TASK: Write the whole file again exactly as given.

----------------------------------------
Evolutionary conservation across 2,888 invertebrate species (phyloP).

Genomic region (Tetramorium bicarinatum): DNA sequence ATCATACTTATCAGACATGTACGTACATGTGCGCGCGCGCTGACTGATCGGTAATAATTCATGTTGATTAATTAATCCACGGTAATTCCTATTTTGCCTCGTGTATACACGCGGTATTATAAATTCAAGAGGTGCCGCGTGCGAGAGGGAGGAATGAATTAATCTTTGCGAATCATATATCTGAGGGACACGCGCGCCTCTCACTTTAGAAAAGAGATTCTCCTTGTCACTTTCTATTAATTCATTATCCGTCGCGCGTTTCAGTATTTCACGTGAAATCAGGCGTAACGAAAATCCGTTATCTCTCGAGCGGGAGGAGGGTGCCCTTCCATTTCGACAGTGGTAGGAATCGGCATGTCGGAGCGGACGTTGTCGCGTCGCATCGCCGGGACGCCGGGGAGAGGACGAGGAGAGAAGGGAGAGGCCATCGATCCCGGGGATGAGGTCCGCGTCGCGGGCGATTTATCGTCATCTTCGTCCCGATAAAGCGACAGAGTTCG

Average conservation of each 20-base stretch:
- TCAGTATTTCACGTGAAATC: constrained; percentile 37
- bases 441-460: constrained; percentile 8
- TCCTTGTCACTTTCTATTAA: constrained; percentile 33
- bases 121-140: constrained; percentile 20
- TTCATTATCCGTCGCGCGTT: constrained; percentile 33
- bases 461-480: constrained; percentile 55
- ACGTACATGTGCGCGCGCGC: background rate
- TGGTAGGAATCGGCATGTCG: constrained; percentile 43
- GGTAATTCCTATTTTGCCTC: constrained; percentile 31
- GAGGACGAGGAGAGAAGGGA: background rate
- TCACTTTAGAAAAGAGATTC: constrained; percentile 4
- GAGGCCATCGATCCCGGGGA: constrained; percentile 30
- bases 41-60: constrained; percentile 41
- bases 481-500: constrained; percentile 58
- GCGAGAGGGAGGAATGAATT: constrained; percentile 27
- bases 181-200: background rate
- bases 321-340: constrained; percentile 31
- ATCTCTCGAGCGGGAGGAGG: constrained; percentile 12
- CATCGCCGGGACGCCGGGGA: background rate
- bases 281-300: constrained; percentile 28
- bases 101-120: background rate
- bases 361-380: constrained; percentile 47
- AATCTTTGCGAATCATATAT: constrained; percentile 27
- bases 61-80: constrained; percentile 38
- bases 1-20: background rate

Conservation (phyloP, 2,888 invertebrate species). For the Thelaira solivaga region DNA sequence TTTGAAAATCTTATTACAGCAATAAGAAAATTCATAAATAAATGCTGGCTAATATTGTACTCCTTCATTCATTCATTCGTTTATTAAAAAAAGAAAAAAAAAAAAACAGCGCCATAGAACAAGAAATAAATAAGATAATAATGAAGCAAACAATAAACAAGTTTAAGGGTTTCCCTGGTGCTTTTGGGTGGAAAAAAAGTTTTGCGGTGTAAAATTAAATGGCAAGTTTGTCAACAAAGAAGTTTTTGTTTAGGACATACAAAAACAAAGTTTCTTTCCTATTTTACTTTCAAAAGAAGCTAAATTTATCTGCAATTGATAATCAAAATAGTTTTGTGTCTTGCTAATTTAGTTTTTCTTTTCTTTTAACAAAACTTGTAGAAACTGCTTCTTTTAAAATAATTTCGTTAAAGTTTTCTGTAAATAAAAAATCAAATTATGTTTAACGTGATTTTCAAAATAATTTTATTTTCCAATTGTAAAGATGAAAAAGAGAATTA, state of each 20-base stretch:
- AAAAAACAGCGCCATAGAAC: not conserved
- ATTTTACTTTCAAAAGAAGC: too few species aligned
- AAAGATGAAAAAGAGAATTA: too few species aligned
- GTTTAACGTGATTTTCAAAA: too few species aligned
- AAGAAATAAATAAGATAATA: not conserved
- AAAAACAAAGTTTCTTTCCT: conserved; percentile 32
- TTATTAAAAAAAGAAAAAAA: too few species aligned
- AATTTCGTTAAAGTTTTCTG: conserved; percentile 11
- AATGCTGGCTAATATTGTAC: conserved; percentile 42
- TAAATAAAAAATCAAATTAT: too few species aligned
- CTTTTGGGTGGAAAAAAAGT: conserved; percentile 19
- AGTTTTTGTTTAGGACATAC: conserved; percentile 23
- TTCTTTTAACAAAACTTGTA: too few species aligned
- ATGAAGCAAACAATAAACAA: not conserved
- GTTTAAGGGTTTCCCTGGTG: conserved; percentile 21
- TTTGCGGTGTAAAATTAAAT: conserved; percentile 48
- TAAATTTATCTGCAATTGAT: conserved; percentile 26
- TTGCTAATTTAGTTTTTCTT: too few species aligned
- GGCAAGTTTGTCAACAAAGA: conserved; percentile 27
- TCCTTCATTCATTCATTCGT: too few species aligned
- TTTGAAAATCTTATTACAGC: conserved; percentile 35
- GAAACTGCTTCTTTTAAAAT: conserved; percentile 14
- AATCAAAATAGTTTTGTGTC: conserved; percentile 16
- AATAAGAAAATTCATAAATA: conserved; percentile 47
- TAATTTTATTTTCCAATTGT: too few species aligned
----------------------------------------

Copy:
Evolutionary conservation across 2,888 invertebrate species (phyloP).

Genomic region (Tetramorium bicarinatum): DNA sequence ATCATACTTATCAGACATGTACGTACATGTGCGCGCGCGCTGACTGATCGGTAATAATTCATGTTGATTAATTAATCCACGGTAATTCCTATTTTGCCTCGTGTATACACGCGGTATTATAAATTCAAGAGGTGCCGCGTGCGAGAGGGAGGAATGAATTAATCTTTGCGAATCATATATCTGAGGGACACGCGCGCCTCTCACTTTAGAAAAGAGATTCTCCTTGTCACTTTCTATTAATTCATTATCCGTCGCGCGTTTCAGTATTTCACGTGAAATCAGGCGTAACGAAAATCCGTTATCTCTCGAGCGGGAGGAGGGTGCCCTTCCATTTCGACAGTGGTAGGAATCGGCATGTCGGAGCGGACGTTGTCGCGTCGCATCGCCGGGACGCCGGGGAGAGGACGAGGAGAGAAGGGAGAGGCCATCGATCCCGGGGATGAGGTCCGCGTCGCGGGCGATTTATCGTCATCTTCGTCCCGATAAAGCGACAGAGTTCG

Average conservation of each 20-base stretch:
- TCAGTATTTCACGTGAAATC: constrained; percentile 37
- bases 441-460: constrained; percentile 8
- TCCTTGTCACTTTCTATTAA: constrained; percentile 33
- bases 121-140: constrained; percentile 20
- TTCATTATCCGTCGCGCGTT: constrained; percentile 33
- bases 461-480: constrained; percentile 55
- ACGTACATGTGCGCGCGCGC: background rate
- TGGTAGGAATCGGCATGTCG: constrained; percentile 43
- GGTAATTCCTATTTTGCCTC: constrained; percentile 31
- GAGGACGAGGAGAGAAGGGA: background rate
- TCACTTTAGAAAAGAGATTC: constrained; percentile 4
- GAGGCCATCGATCCCGGGGA: constrained; percentile 30
- bases 41-60: constrained; percentile 41
- bases 481-500: constrained; percentile 58
- GCGAGAGGGAGGAATGAATT: constrained; percentile 27
- bases 181-200: background rate
- bases 321-340: constrained; percentile 31
- ATCTCTCGAGCGGGAGGAGG: constrained; percentile 12
- CATCGCCGGGACGCCGGGGA: background rate
- bases 281-300: constrained; percentile 28
- bases 101-120: background rate
- bases 361-380: constrained; percentile 47
- AATCTTTGCGAATCATATAT: constrained; percentile 27
- bases 61-80: constrained; percentile 38
- bases 1-20: background rate

Conservation (phyloP, 2,888 invertebrate species). For the Thelaira solivaga region DNA sequence TTTGAAAATCTTATTACAGCAATAAGAAAATTCATAAATAAATGCTGGCTAATATTGTACTCCTTCATTCATTCATTCGTTTATTAAAAAAAGAAAAAAAAAAAAACAGCGCCATAGAACAAGAAATAAATAAGATAATAATGAAGCAAACAATAAACAAGTTTAAGGGTTTCCCTGGTGCTTTTGGGTGGAAAAAAAGTTTTGCGGTGTAAAATTAAATGGCAAGTTTGTCAACAAAGAAGTTTTTGTTTAGGACATACAAAAACAAAGTTTCTTTCCTATTTTACTTTCAAAAGAAGCTAAATTTATCTGCAATTGATAATCAAAATAGTTTTGTGTCTTGCTAATTTAGTTTTTCTTTTCTTTTAACAAAACTTGTAGAAACTGCTTCTTTTAAAATAATTTCGTTAAAGTTTTCTGTAAATAAAAAATCAAATTATGTTTAACGTGATTTTCAAAATAATTTTATTTTCCAATTGTAAAGATGAAAAAGAGAATTA, state of each 20-base stretch:
- AAAAAACAGCGCCATAGAAC: not conserved
- ATTTTACTTTCAAAAGAAGC: too few species aligned
- AAAGATGAAAAAGAGAATTA: too few species aligned
- GTTTAACGTGATTTTCAAAA: too few species aligned
- AAGAAATAAATAAGATAATA: not conserved
- AAAAACAAAGTTTCTTTCCT: conserved; percentile 32
- TTATTAAAAAAAGAAAAAAA: too few species aligned
- AATTTCGTTAAAGTTTTCTG: conserved; percentile 11
- AATGCTGGCTAATATTGTAC: conserved; percentile 42
- TAAATAAAAAATCAAATTAT: too few species aligned
- CTTTTGGGTGGAAAAAAAGT: conserved; percentile 19
- AGTTTTTGTTTAGGACATAC: conserved; percentile 23
- TTCTTTTAACAAAACTTGTA: too few species aligned
- ATGAAGCAAACAATAAACAA: not conserved
- GTTTAAGGGTTTCCCTGGTG: conserved; percentile 21
- TTTGCGGTGTAAAATTAAAT: conserved; percentile 48
- TAAATTTATCTGCAATTGAT: conserved; percentile 26
- TTGCTAATTTAGTTTTTCTT: too few species aligned
- GGCAAGTTTGTCAACAAAGA: conserved; percentile 27
- TCCTTCATTCATTCATTCGT: too few species aligned
- TTTGAAAATCTTATTACAGC: conserved; percentile 35
- GAAACTGCTTCTTTTAAAAT: conserved; percentile 14
- AATCAAAATAGTTTTGTGTC: conserved; percentile 16
- AATAAGAAAATTCATAAATA: conserved; percentile 47
- TAATTTTATTTTCCAATTGT: too few species aligned